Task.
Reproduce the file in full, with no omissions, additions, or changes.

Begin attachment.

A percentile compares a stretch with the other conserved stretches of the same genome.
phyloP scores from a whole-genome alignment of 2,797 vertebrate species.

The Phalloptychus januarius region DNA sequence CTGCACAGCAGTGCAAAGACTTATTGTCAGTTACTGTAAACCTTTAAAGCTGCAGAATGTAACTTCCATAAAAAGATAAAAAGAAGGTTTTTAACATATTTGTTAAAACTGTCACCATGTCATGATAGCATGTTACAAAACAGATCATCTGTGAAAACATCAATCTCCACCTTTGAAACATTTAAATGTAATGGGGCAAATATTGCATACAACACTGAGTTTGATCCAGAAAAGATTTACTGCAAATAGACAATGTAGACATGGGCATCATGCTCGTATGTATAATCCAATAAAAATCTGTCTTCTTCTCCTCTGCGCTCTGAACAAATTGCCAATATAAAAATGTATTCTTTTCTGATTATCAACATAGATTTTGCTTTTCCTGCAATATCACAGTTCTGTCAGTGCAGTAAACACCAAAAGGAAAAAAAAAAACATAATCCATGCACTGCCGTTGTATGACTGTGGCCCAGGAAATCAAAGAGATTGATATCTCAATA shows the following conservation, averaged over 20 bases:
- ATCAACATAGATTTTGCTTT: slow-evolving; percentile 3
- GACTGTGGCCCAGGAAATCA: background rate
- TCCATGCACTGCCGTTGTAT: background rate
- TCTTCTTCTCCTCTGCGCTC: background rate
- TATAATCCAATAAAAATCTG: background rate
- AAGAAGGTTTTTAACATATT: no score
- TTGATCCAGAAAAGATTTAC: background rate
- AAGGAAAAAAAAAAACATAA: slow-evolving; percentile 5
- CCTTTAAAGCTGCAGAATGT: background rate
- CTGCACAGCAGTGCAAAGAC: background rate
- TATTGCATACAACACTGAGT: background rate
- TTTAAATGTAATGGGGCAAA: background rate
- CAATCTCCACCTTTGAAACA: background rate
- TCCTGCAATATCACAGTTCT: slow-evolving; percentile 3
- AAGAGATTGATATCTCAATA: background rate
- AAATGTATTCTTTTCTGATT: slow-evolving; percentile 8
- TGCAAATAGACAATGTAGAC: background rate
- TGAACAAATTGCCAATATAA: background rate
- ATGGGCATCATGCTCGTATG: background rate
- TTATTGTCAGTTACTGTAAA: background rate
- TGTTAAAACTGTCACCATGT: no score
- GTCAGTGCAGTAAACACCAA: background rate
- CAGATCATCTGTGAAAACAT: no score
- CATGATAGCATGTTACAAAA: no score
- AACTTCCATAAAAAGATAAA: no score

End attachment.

A percentile compares a stretch with the other conserved stretches of the same genome.
phyloP scores from a whole-genome alignment of 2,797 vertebrate species.

The Phalloptychus januarius region DNA sequence CTGCACAGCAGTGCAAAGACTTATTGTCAGTTACTGTAAACCTTTAAAGCTGCAGAATGTAACTTCCATAAAAAGATAAAAAGAAGGTTTTTAACATATTTGTTAAAACTGTCACCATGTCATGATAGCATGTTACAAAACAGATCATCTGTGAAAACATCAATCTCCACCTTTGAAACATTTAAATGTAATGGGGCAAATATTGCATACAACACTGAGTTTGATCCAGAAAAGATTTACTGCAAATAGACAATGTAGACATGGGCATCATGCTCGTATGTATAATCCAATAAAAATCTGTCTTCTTCTCCTCTGCGCTCTGAACAAATTGCCAATATAAAAATGTATTCTTTTCTGATTATCAACATAGATTTTGCTTTTCCTGCAATATCACAGTTCTGTCAGTGCAGTAAACACCAAAAGGAAAAAAAAAAACATAATCCATGCACTGCCGTTGTATGACTGTGGCCCAGGAAATCAAAGAGATTGATATCTCAATA shows the following conservation, averaged over 20 bases:
- ATCAACATAGATTTTGCTTT: slow-evolving; percentile 3
- GACTGTGGCCCAGGAAATCA: background rate
- TCCATGCACTGCCGTTGTAT: background rate
- TCTTCTTCTCCTCTGCGCTC: background rate
- TATAATCCAATAAAAATCTG: background rate
- AAGAAGGTTTTTAACATATT: no score
- TTGATCCAGAAAAGATTTAC: background rate
- AAGGAAAAAAAAAAACATAA: slow-evolving; percentile 5
- CCTTTAAAGCTGCAGAATGT: background rate
- CTGCACAGCAGTGCAAAGAC: background rate
- TATTGCATACAACACTGAGT: background rate
- TTTAAATGTAATGGGGCAAA: background rate
- CAATCTCCACCTTTGAAACA: background rate
- TCCTGCAATATCACAGTTCT: slow-evolving; percentile 3
- AAGAGATTGATATCTCAATA: background rate
- AAATGTATTCTTTTCTGATT: slow-evolving; percentile 8
- TGCAAATAGACAATGTAGAC: background rate
- TGAACAAATTGCCAATATAA: background rate
- ATGGGCATCATGCTCGTATG: background rate
- TTATTGTCAGTTACTGTAAA: background rate
- TGTTAAAACTGTCACCATGT: no score
- GTCAGTGCAGTAAACACCAA: background rate
- CAGATCATCTGTGAAAACAT: no score
- CATGATAGCATGTTACAAAA: no score
- AACTTCCATAAAAAGATAAA: no score